New medical implant could replace prescription pills for some chronic pain sufferers

A promising new high-tech medical device the FDA recently gave the go-ahead to could help some people move away from prescription painkillers. Twenty-six percent of Americans who are 20 and older report some type of chronic pain and every day, more than 650,000 prescriptions for opioids are filled. Two million Americans are addicted to those painkillers, which often provide a gateway to illicit drugs like heroin. But a new drug-free approach could help patients stop pain.

Chronic pain can affect every aspect of patients' lives, preventing them from working, caring for family members or even themselves. It often starts in the back or leg, but it can quickly become all-encompassing, reports CBS News' Dr. Tara Narula. Doctors now have a new tool to help decrease the perception of pain: a small implant placed in the back that can get patients back on their feet.

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Connie Hanafy before her spinal cord stimulator was implanted.  

CBS News

Connie Hanafy had a passion for riding dirt bikes. Then, minor leg surgery sidelined her with crippling pain. Steroid shots, seizure medications, nerve blocks, and physical therapy did not bring relief. Because of her own family history of addiction, Hanafy refused prescription painkillers. The pain was so unbearable, the single mother of two considered amputating her leg.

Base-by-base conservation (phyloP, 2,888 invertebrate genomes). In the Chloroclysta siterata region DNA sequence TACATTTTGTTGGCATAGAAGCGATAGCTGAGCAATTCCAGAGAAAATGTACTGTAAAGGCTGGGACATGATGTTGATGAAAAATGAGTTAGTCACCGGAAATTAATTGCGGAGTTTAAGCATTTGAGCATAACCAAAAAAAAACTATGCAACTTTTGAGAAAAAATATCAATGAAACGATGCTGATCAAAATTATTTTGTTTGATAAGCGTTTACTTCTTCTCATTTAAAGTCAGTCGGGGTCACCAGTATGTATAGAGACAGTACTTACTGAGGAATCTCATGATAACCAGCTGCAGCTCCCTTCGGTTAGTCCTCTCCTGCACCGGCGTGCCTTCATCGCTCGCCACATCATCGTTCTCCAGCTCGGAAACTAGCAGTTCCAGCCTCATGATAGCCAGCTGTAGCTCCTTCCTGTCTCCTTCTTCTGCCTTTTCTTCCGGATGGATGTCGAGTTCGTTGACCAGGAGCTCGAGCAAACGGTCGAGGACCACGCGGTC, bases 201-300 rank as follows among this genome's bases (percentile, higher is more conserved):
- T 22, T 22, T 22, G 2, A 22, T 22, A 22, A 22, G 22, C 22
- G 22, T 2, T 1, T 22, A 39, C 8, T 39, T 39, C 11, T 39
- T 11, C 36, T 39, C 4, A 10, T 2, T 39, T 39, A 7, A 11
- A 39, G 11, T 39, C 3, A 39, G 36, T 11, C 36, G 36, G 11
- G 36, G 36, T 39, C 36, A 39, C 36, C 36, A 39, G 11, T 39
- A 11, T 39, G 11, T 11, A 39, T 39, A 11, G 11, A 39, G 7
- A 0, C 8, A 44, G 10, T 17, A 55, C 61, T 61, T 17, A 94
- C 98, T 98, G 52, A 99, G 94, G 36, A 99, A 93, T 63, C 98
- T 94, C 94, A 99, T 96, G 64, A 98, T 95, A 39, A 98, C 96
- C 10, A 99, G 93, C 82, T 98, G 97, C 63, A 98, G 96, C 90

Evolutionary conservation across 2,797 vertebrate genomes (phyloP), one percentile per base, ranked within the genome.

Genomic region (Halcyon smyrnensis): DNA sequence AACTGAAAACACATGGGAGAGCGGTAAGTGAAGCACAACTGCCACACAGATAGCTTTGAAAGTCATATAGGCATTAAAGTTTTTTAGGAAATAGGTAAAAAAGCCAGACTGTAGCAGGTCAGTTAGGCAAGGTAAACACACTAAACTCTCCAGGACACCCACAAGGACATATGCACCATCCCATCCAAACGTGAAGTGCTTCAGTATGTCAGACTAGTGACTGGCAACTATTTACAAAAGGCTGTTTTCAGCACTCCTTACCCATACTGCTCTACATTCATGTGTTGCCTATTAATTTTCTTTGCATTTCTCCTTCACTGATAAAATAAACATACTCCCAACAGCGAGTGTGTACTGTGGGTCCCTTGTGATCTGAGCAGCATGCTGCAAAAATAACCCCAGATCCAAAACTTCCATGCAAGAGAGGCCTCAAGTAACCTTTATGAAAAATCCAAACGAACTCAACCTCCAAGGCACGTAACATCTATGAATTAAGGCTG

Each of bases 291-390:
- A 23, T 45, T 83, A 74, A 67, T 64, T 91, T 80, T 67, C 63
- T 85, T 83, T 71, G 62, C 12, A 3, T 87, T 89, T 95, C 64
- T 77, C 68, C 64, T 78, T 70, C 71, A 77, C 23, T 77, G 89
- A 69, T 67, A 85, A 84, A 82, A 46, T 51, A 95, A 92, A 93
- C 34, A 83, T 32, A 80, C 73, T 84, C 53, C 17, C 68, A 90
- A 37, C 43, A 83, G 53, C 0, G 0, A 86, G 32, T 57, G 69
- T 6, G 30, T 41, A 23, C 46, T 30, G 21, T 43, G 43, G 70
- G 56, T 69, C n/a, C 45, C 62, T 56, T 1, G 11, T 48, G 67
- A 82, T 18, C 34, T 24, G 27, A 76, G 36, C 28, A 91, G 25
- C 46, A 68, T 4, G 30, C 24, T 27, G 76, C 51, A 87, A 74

"The pain is constant. It's stabbing, it's burning, it's shooting, it's every type of pain you could ever imagine, all in one. And you're trying your best but you're just screaming on the inside because nobody can understand what you're going through," Hanafy said.
 
Then she learned about another option, a spinal stimulator that zaps pain. She decided on surgery to implant the device in her back.

During the first part of surgery she is sedated but awake, giving real-time feedback so the stimulator wires can be placed in the right spot on her spine.

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Connie Hanafy feels the sensation of the stimulator for the first time post-surgery. 

CBS News

Spinal nerve stimulators use electrical pulses to block the pain signal to the brain. They've been used for decades, but previous models were bulky and needed frequent charging. This summer, the FDA approved the smallest implantable device – about the size of a pacemaker.

In the recovery room, Hanafy feels a tingling in her leg, confirming the device is working to mask the sensation of pain.

Dr. Youssef Josephson, one of the first doctors trained to treat patients with Medtronic's new implant, said that most patients will report at least a 50 percent reduction in pain.

"What it allows us to do is real-time follow that patient over a period of time in terms of their function because ultimately if they're still sitting on the couch, that's not what we want as doctors," Josephson said. 
 
Two weeks after surgery, Hanafy's pain has dropped from level nine to two.

She has a long road ahead before she's riding dirt bikes again, but she's kept her leg and has her life back. Hanafy wants people to know that there are alternatives to prescription medication. 

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Connie Hanafy with her daughter post-surgery. 

CBS News

"Although it does help people, that's not the only answer. And if that's not something you wanna do, seek out other options," she said.

The implant does carry risks, like bleeding and infection. Spinal cord stimulators are not appropriate for every kind of pain. They are best for people with back and limb pain, who may have failed back or disk surgery, and other conditions.

About 88,000 have been implanted worldwide – a number that's expected to more than double in the next decade.